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Young People Are Primary Coronavirus Spreaders, WHO Warns

Health + Wellness
Young People Are Primary Coronavirus Spreaders, WHO Warns
Young people party on a rooftop in Kips Bay as the city continues Phase 4 of re-opening following restrictions imposed to slow the spread of coronavirus, on Aug. 1, 2020 in New York City. Noam Galai / Getty Images

The World Health Organization (WHO) issued a blunt warning as many schools and universities around the world grapple with how to reopen safely: young people are the main spreaders of the coronavirus, according to a news briefing hosted by the WHO on Tuesday.


"People in their 20s, 30s and 40s are increasingly driving the spread," Takeshi Kasai, the WHO's Western Pacific regional director, said at the briefing. "The epidemic is changing."

Many colleges are noticing that trend anecdotally. Just after re-opening for in person education, the University of North Carolina, Chapel Hill had to transition to remote learning after outbreaks occurred in fraternities and residence halls. The University of Notre Dame in Indiana also announced that it was going fully remote for the next two weeks after a surge of infections around campus.

"In just the past week (Aug. 10-16), we have seen COVID-19 positivity rate rise from 2.8 percent to 13.6 percent at Campus Health," said Chancellor Kevin Guskiewicz and Vice Chancellor Robert Brown in a letter about a week after classes started, as CNN reported. "As of this morning, we have tested 954 students and have 177 in isolation and 349 in quarantine, both on and off campus," the letter said.

At Appalachian State University, a cluster of positive cases was found around the football team. Iowa State University identified 175 positive cases when students were moving in, according to CNN. Michigan State University also said it will go remote for the first semester after 187 students tested positive for the virus.

The surge in cases among those considered least at-risk is happening around the world, according to the WHO. In the Philippines and in Australia, more than half the confirmed cases are from people under 40. In Japan, 65 percent of positive infections were from people in the first half of their lives as well, as The Washington Post reported.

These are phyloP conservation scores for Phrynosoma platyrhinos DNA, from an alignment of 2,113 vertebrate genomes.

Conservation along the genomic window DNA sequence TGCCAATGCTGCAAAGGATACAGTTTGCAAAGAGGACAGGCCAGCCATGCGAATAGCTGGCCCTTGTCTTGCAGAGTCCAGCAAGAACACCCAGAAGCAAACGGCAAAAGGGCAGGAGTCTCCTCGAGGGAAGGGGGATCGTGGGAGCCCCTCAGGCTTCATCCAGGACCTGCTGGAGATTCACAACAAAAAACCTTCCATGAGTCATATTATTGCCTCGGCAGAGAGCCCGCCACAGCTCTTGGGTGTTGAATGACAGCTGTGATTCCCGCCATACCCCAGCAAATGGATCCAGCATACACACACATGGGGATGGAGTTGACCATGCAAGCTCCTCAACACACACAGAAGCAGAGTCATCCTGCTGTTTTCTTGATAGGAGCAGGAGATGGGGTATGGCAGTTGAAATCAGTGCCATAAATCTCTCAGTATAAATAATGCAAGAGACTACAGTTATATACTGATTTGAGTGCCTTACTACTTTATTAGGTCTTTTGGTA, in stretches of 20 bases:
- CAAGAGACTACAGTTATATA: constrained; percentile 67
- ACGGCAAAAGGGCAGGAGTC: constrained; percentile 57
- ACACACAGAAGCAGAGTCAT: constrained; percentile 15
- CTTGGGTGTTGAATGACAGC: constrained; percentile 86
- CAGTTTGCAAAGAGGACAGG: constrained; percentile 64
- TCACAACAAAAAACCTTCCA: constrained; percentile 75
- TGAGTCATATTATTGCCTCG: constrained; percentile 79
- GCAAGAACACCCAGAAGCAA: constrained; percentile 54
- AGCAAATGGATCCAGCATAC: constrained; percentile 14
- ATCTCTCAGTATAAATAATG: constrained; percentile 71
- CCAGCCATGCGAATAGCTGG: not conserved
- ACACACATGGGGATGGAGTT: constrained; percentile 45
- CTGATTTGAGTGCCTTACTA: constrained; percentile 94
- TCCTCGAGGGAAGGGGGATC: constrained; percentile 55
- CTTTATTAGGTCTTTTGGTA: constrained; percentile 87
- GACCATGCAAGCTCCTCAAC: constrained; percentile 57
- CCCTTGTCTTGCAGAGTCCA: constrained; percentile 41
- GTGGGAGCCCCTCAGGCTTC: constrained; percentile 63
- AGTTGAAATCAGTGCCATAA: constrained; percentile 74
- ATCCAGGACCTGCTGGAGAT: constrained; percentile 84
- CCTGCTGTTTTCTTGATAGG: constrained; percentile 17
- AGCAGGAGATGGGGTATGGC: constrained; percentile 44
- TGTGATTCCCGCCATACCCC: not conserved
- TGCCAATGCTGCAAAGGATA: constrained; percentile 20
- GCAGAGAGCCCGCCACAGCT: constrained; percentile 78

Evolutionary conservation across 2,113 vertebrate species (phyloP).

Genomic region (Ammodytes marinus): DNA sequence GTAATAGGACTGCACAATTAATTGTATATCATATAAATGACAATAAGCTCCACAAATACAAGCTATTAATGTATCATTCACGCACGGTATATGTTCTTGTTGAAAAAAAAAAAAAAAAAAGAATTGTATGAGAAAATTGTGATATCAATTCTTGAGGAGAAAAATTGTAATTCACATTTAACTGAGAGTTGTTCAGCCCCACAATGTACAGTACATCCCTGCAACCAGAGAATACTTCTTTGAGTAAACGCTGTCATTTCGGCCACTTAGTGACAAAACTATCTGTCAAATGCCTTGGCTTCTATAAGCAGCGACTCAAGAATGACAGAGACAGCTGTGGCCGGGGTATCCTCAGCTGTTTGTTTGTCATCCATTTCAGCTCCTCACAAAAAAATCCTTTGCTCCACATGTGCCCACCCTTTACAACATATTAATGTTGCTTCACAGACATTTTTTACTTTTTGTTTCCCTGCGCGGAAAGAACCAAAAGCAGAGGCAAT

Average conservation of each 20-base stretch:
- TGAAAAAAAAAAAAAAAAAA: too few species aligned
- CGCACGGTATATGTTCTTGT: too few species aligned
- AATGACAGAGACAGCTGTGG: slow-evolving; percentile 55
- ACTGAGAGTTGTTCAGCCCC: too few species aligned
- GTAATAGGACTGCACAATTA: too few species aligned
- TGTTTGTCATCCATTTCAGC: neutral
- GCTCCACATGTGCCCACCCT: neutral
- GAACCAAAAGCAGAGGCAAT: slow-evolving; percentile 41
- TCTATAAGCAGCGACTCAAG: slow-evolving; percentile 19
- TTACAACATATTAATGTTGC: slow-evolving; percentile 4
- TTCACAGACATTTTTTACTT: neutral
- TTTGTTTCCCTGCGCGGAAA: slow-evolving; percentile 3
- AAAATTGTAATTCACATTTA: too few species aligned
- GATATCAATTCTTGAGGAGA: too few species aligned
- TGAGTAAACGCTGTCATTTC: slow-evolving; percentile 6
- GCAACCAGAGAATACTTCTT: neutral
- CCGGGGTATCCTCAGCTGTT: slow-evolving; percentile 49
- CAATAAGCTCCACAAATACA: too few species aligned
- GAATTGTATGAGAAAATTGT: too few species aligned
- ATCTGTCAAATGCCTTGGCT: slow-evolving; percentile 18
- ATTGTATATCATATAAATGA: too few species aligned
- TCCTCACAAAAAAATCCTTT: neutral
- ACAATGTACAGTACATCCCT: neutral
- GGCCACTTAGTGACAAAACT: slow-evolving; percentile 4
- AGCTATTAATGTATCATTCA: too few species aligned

The findings from the WHO echo a July 2020 study from South Korea, which found that teens and tweens were the most likely to spread the novel coronavirus, as EcoWatch reported at the time.

The WHO findings were based on an analysis of roughly 6 million international cases that spanned from late February to mid-July. The numbers showed an uptick in the proportion of children and young adults infected.

"While we see differences across regions, we do see a consistent shift towards more younger people being reported among COVID-19 cases," the WHO told Al Jazeera.

The largest increase was observed in the 15-24 age group, which grew from grew from 4.5 to 15 percent of the total positive infections in the data set, according to Al Jazeera.

"This increases the risk of spillovers to the most vulnerable: the elderly, the sick, people in long-term care, people who live in densely populated urban areas and underserved rural areas," Kasai said, as The Washington Post reported.

The recent uptick in cases in the Asia-Pacific region has been alarming for officials. Recently, both Vietnam and New Zealand, which seemed to have the virus under control and had gone months without a new case, saw a new cluster of infections, according to Reuters.

"What we are observing is not simply a resurgence. We believe it's a signal that we have entered a new phase of pandemic in the Asia-Pacific," Kasai said, as Reuters reported.

"We just need to make sure the message is getting out, particularly to young people, particularly to children and young adults, that you are not invulnerable to this and you can get infected," said Maria Van Kerkhove, head of the WHO's emerging disease and zoonosis unit, as The Washington Post reported. "We are seeing young people who are dying from this virus."

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